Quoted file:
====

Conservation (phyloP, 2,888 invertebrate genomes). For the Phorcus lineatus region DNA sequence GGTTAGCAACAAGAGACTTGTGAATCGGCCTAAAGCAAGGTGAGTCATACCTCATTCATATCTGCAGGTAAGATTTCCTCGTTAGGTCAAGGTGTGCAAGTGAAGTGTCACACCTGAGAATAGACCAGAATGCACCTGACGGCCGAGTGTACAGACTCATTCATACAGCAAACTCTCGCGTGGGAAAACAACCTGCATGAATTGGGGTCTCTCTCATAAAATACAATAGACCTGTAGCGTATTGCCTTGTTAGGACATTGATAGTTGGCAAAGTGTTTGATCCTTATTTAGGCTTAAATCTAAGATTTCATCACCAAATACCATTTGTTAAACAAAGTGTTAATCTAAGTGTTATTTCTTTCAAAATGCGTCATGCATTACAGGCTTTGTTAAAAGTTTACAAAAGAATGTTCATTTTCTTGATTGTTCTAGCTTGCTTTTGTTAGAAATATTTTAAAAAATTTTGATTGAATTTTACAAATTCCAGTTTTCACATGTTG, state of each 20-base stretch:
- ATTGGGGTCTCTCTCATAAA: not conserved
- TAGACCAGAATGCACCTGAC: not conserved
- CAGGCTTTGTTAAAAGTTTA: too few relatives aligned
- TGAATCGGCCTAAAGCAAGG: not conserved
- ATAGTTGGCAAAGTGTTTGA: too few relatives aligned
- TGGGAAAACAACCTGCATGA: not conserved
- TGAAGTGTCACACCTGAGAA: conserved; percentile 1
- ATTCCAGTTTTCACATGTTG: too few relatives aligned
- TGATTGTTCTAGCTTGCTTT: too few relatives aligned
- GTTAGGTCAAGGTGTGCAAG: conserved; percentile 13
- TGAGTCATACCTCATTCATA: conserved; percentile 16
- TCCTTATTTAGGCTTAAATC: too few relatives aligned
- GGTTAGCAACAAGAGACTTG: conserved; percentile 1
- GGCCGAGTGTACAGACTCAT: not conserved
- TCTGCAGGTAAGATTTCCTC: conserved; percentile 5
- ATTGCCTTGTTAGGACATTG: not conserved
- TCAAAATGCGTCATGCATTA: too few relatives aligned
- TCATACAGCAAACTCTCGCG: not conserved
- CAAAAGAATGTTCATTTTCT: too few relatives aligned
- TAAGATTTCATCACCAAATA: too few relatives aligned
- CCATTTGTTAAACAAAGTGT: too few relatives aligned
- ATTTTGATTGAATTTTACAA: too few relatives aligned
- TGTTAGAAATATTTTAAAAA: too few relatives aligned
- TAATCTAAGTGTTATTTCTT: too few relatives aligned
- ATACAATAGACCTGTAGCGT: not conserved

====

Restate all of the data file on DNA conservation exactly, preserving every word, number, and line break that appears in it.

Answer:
Conservation (phyloP, 2,888 invertebrate genomes). For the Phorcus lineatus region DNA sequence GGTTAGCAACAAGAGACTTGTGAATCGGCCTAAAGCAAGGTGAGTCATACCTCATTCATATCTGCAGGTAAGATTTCCTCGTTAGGTCAAGGTGTGCAAGTGAAGTGTCACACCTGAGAATAGACCAGAATGCACCTGACGGCCGAGTGTACAGACTCATTCATACAGCAAACTCTCGCGTGGGAAAACAACCTGCATGAATTGGGGTCTCTCTCATAAAATACAATAGACCTGTAGCGTATTGCCTTGTTAGGACATTGATAGTTGGCAAAGTGTTTGATCCTTATTTAGGCTTAAATCTAAGATTTCATCACCAAATACCATTTGTTAAACAAAGTGTTAATCTAAGTGTTATTTCTTTCAAAATGCGTCATGCATTACAGGCTTTGTTAAAAGTTTACAAAAGAATGTTCATTTTCTTGATTGTTCTAGCTTGCTTTTGTTAGAAATATTTTAAAAAATTTTGATTGAATTTTACAAATTCCAGTTTTCACATGTTG, state of each 20-base stretch:
- ATTGGGGTCTCTCTCATAAA: not conserved
- TAGACCAGAATGCACCTGAC: not conserved
- CAGGCTTTGTTAAAAGTTTA: too few relatives aligned
- TGAATCGGCCTAAAGCAAGG: not conserved
- ATAGTTGGCAAAGTGTTTGA: too few relatives aligned
- TGGGAAAACAACCTGCATGA: not conserved
- TGAAGTGTCACACCTGAGAA: conserved; percentile 1
- ATTCCAGTTTTCACATGTTG: too few relatives aligned
- TGATTGTTCTAGCTTGCTTT: too few relatives aligned
- GTTAGGTCAAGGTGTGCAAG: conserved; percentile 13
- TGAGTCATACCTCATTCATA: conserved; percentile 16
- TCCTTATTTAGGCTTAAATC: too few relatives aligned
- GGTTAGCAACAAGAGACTTG: conserved; percentile 1
- GGCCGAGTGTACAGACTCAT: not conserved
- TCTGCAGGTAAGATTTCCTC: conserved; percentile 5
- ATTGCCTTGTTAGGACATTG: not conserved
- TCAAAATGCGTCATGCATTA: too few relatives aligned
- TCATACAGCAAACTCTCGCG: not conserved
- CAAAAGAATGTTCATTTTCT: too few relatives aligned
- TAAGATTTCATCACCAAATA: too few relatives aligned
- CCATTTGTTAAACAAAGTGT: too few relatives aligned
- ATTTTGATTGAATTTTACAA: too few relatives aligned
- TGTTAGAAATATTTTAAAAA: too few relatives aligned
- TAATCTAAGTGTTATTTCTT: too few relatives aligned
- ATACAATAGACCTGTAGCGT: not conserved